It looks like we’re going to get spring good and hard tonight. In the meantime, here’s a token tulip picture from the weekend. There are more pictures here.
Yesterday the Yoshino cherry was in peak bloom at the botanical garden. Unlike the crypto-British Okame cherry in flower last week, Prunus x yedoensis really is a Japanese hybrid.
The early Ranunculaceae are also putting on a good show.
There are more pictures here.
Today is Tartan Day in North America. (In Australia, it’s July 1.) Here’s a medley of melodies that were once Scottish: “The Piper’s Weird,” “Bonnie Thackit Hoosie,” “Marnock’s Strathspey” and “Mackenzie Highlanders.” I don’t have a good set of bagpipes on my computer, so I had to make do with other virtual instruments. That may or may not disappoint you. The first two tunes are from James Scott Skinner’s collection The Harp and Claymore. Skinner uses “weird” here in the sense of “destiny” or “fate,” though the more common meaning may also apply.
The worst dictators were often bibliophiles. The young Lenin read Virgil and other Roman authors in the original Latin. He was also a fan of Jack London. Mussolini at one point was the honorary president of the International Mark Twain Society. Hitler “… had a special fondness for the literature of a land he could not subjugate: England. Hitler preferred Shakespeare to Goethe and he was also fond of tales of far-off lands, such as Robinson Crusoe and Gulliver’s Travels.”
Mao Zedong’s bedroom was full of books even as his minions in the Cultural Revolution wrought havoc outside. The Albanian dictator Enver Hoxha enjoyed vampire novels. Fidel Castro loved Ernest Hemingway and reviewed Gabriel García Márquez’s novels before publication. In 2015, the Ayatollah Khameini took to Twitter to praise the works of Mikhail Sholokhov and Alexei Tolstoy, Leo’s less talented, pro-Bolshevik cousin….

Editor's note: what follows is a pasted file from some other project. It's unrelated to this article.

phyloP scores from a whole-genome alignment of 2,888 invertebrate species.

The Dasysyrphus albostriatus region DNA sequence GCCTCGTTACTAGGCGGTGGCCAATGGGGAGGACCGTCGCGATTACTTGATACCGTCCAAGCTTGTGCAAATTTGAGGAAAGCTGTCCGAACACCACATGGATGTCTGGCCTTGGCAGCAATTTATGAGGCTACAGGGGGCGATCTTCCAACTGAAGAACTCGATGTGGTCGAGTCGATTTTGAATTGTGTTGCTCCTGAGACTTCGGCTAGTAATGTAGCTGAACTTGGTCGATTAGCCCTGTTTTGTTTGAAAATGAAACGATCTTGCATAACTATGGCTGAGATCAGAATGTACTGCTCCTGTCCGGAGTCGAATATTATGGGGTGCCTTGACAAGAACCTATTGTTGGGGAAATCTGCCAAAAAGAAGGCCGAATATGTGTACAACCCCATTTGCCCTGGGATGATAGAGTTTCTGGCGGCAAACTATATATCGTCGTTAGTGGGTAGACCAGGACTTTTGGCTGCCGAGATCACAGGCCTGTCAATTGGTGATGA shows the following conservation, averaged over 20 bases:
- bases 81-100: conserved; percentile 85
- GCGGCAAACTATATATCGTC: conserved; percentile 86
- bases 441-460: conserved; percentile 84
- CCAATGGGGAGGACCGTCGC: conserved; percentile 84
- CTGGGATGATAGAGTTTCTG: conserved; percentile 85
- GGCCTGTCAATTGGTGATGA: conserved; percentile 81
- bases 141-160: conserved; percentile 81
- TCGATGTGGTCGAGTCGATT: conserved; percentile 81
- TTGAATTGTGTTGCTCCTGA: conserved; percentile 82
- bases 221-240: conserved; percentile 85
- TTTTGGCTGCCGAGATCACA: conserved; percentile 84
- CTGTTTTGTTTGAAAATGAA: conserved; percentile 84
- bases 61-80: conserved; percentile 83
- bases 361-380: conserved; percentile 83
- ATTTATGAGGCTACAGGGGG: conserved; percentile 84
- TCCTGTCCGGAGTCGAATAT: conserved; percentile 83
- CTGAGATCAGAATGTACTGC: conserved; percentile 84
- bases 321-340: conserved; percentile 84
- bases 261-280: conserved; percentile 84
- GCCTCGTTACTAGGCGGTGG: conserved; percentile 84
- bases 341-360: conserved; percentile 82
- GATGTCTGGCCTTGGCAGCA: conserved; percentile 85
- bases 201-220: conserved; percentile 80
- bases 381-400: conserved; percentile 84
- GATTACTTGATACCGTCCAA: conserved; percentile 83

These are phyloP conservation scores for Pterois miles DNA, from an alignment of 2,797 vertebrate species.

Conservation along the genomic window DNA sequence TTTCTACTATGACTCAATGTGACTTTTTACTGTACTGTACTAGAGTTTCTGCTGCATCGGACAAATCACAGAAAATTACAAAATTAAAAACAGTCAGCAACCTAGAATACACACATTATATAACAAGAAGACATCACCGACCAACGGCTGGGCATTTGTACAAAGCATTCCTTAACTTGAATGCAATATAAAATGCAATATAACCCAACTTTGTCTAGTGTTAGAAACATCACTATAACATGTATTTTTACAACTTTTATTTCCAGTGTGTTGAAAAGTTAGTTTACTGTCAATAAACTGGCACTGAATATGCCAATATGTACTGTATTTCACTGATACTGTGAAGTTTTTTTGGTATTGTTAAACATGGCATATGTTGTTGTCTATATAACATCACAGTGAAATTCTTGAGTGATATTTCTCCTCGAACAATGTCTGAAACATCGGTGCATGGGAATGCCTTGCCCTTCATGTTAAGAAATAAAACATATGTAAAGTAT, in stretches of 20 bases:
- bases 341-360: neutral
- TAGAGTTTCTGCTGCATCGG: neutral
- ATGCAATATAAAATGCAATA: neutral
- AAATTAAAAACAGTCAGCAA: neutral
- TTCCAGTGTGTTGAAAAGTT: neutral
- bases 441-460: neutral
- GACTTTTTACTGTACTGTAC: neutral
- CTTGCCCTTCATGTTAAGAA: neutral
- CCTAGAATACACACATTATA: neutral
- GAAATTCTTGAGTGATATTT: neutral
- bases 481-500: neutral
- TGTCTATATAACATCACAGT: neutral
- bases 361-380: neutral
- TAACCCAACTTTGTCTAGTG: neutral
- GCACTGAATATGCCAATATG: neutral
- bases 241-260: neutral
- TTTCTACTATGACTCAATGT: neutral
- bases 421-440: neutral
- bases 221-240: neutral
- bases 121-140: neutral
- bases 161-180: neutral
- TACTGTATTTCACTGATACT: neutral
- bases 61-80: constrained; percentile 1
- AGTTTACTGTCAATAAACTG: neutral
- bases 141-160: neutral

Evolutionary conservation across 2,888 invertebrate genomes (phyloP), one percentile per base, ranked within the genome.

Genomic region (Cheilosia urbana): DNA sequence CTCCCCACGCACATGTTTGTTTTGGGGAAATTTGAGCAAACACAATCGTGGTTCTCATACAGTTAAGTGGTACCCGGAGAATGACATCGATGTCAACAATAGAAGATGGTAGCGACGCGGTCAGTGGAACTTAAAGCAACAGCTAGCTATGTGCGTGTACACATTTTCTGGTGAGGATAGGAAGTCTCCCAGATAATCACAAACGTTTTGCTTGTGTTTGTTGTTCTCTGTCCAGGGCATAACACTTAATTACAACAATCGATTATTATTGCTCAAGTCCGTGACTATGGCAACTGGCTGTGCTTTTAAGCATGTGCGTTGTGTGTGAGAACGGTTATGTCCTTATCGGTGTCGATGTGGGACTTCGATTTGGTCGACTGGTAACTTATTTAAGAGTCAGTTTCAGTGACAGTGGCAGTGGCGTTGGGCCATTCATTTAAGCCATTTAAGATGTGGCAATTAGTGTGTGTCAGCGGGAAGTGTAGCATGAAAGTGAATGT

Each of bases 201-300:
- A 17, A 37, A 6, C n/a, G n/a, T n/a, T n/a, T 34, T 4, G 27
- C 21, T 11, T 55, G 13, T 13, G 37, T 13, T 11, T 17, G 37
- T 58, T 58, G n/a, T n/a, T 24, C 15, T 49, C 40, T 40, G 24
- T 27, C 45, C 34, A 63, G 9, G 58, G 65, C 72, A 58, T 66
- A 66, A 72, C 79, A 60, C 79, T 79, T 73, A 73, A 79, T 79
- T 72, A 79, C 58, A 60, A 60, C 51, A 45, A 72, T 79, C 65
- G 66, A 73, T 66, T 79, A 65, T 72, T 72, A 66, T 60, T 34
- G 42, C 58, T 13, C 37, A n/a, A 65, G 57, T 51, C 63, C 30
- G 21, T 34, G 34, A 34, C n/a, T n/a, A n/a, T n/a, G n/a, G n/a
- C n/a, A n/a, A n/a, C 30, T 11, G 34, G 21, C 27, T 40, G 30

What does this mean for our understanding of literature itself? At the very least, the fact that some of history’s worst mass murderers were avid bibliophiles should kill any lingering notion that there is something innately ennobling about the book. Literature is far too ambiguous for that. We take what we want from it and dictators are no different. When Lenin wrote his essay on the religious-vegetarian-pacifist Tolstoy, he focused on the prophet’s “pent-up hatred”. When Mussolini read Dante, he enjoyed the poet’s invective best of all.
It is also striking that all these well-read men preferred mediocrity to masterpieces. Just as their political theories reduced the ambiguities of history to simplistic narratives of good and evil, they were most inspired by crude tales with a moral or political message.
Poe’s poetry was allegedly improved by translation into French. Something similar happens with H.P. Lovecraft. His prose